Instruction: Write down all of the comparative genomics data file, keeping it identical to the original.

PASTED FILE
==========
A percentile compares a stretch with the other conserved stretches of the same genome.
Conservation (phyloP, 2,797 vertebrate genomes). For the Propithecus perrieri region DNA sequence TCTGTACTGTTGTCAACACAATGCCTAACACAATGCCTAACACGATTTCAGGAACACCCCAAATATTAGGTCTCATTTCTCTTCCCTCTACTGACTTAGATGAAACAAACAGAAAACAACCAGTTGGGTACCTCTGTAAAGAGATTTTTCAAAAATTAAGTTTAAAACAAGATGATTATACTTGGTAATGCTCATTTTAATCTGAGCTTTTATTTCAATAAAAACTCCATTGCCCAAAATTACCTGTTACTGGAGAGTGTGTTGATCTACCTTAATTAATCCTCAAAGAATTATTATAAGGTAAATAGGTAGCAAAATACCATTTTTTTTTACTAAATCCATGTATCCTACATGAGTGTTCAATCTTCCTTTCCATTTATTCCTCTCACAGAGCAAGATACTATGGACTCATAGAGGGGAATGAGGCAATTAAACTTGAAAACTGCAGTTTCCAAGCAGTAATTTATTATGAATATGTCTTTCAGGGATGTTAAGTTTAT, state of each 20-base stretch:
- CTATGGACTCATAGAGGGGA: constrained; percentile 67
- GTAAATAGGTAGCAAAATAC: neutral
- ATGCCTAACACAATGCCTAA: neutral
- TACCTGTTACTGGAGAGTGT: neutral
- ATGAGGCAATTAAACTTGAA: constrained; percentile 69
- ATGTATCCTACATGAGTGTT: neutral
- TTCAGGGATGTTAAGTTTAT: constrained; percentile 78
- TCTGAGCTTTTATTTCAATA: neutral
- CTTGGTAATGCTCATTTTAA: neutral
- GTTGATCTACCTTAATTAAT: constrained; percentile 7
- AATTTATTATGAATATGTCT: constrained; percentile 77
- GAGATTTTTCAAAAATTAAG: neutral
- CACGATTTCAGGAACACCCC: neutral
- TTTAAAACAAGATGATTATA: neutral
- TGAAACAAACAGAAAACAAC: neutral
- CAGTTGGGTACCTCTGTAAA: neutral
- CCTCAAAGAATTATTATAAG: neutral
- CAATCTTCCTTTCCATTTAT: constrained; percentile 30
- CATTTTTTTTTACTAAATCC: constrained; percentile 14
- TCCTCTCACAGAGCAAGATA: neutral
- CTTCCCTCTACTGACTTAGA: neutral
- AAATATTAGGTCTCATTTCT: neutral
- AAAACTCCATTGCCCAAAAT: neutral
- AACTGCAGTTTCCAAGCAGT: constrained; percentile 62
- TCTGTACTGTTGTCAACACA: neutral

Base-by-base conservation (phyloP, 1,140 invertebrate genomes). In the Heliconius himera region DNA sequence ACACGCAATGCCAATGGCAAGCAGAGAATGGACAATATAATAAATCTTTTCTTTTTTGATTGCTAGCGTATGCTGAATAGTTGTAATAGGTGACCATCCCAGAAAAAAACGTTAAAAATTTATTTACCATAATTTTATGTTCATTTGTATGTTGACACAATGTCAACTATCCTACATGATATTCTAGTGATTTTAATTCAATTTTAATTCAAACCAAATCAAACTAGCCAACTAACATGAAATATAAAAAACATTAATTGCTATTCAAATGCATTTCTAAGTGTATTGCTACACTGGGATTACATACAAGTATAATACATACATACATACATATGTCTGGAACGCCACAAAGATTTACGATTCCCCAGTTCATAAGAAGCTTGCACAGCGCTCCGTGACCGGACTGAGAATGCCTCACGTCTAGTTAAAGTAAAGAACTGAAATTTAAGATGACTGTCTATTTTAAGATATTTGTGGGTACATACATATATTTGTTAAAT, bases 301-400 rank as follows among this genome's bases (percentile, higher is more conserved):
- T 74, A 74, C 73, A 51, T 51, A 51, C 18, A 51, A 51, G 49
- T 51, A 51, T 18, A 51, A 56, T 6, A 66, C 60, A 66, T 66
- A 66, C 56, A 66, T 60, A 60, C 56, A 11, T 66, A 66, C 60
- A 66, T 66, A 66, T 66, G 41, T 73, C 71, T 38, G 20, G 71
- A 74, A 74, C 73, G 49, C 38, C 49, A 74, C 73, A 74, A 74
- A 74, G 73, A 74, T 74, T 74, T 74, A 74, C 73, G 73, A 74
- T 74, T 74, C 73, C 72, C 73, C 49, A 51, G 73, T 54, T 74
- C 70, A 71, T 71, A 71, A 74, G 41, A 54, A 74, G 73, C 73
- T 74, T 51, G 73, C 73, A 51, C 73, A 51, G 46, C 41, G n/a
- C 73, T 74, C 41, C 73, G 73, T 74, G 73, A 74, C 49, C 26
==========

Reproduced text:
A percentile compares a stretch with the other conserved stretches of the same genome.
Conservation (phyloP, 2,797 vertebrate genomes). For the Propithecus perrieri region DNA sequence TCTGTACTGTTGTCAACACAATGCCTAACACAATGCCTAACACGATTTCAGGAACACCCCAAATATTAGGTCTCATTTCTCTTCCCTCTACTGACTTAGATGAAACAAACAGAAAACAACCAGTTGGGTACCTCTGTAAAGAGATTTTTCAAAAATTAAGTTTAAAACAAGATGATTATACTTGGTAATGCTCATTTTAATCTGAGCTTTTATTTCAATAAAAACTCCATTGCCCAAAATTACCTGTTACTGGAGAGTGTGTTGATCTACCTTAATTAATCCTCAAAGAATTATTATAAGGTAAATAGGTAGCAAAATACCATTTTTTTTTACTAAATCCATGTATCCTACATGAGTGTTCAATCTTCCTTTCCATTTATTCCTCTCACAGAGCAAGATACTATGGACTCATAGAGGGGAATGAGGCAATTAAACTTGAAAACTGCAGTTTCCAAGCAGTAATTTATTATGAATATGTCTTTCAGGGATGTTAAGTTTAT, state of each 20-base stretch:
- CTATGGACTCATAGAGGGGA: constrained; percentile 67
- GTAAATAGGTAGCAAAATAC: neutral
- ATGCCTAACACAATGCCTAA: neutral
- TACCTGTTACTGGAGAGTGT: neutral
- ATGAGGCAATTAAACTTGAA: constrained; percentile 69
- ATGTATCCTACATGAGTGTT: neutral
- TTCAGGGATGTTAAGTTTAT: constrained; percentile 78
- TCTGAGCTTTTATTTCAATA: neutral
- CTTGGTAATGCTCATTTTAA: neutral
- GTTGATCTACCTTAATTAAT: constrained; percentile 7
- AATTTATTATGAATATGTCT: constrained; percentile 77
- GAGATTTTTCAAAAATTAAG: neutral
- CACGATTTCAGGAACACCCC: neutral
- TTTAAAACAAGATGATTATA: neutral
- TGAAACAAACAGAAAACAAC: neutral
- CAGTTGGGTACCTCTGTAAA: neutral
- CCTCAAAGAATTATTATAAG: neutral
- CAATCTTCCTTTCCATTTAT: constrained; percentile 30
- CATTTTTTTTTACTAAATCC: constrained; percentile 14
- TCCTCTCACAGAGCAAGATA: neutral
- CTTCCCTCTACTGACTTAGA: neutral
- AAATATTAGGTCTCATTTCT: neutral
- AAAACTCCATTGCCCAAAAT: neutral
- AACTGCAGTTTCCAAGCAGT: constrained; percentile 62
- TCTGTACTGTTGTCAACACA: neutral

Base-by-base conservation (phyloP, 1,140 invertebrate genomes). In the Heliconius himera region DNA sequence ACACGCAATGCCAATGGCAAGCAGAGAATGGACAATATAATAAATCTTTTCTTTTTTGATTGCTAGCGTATGCTGAATAGTTGTAATAGGTGACCATCCCAGAAAAAAACGTTAAAAATTTATTTACCATAATTTTATGTTCATTTGTATGTTGACACAATGTCAACTATCCTACATGATATTCTAGTGATTTTAATTCAATTTTAATTCAAACCAAATCAAACTAGCCAACTAACATGAAATATAAAAAACATTAATTGCTATTCAAATGCATTTCTAAGTGTATTGCTACACTGGGATTACATACAAGTATAATACATACATACATACATATGTCTGGAACGCCACAAAGATTTACGATTCCCCAGTTCATAAGAAGCTTGCACAGCGCTCCGTGACCGGACTGAGAATGCCTCACGTCTAGTTAAAGTAAAGAACTGAAATTTAAGATGACTGTCTATTTTAAGATATTTGTGGGTACATACATATATTTGTTAAAT, bases 301-400 rank as follows among this genome's bases (percentile, higher is more conserved):
- T 74, A 74, C 73, A 51, T 51, A 51, C 18, A 51, A 51, G 49
- T 51, A 51, T 18, A 51, A 56, T 6, A 66, C 60, A 66, T 66
- A 66, C 56, A 66, T 60, A 60, C 56, A 11, T 66, A 66, C 60
- A 66, T 66, A 66, T 66, G 41, T 73, C 71, T 38, G 20, G 71
- A 74, A 74, C 73, G 49, C 38, C 49, A 74, C 73, A 74, A 74
- A 74, G 73, A 74, T 74, T 74, T 74, A 74, C 73, G 73, A 74
- T 74, T 74, C 73, C 72, C 73, C 49, A 51, G 73, T 54, T 74
- C 70, A 71, T 71, A 71, A 74, G 41, A 54, A 74, G 73, C 73
- T 74, T 51, G 73, C 73, A 51, C 73, A 51, G 46, C 41, G n/a
- C 73, T 74, C 41, C 73, G 73, T 74, G 73, A 74, C 49, C 26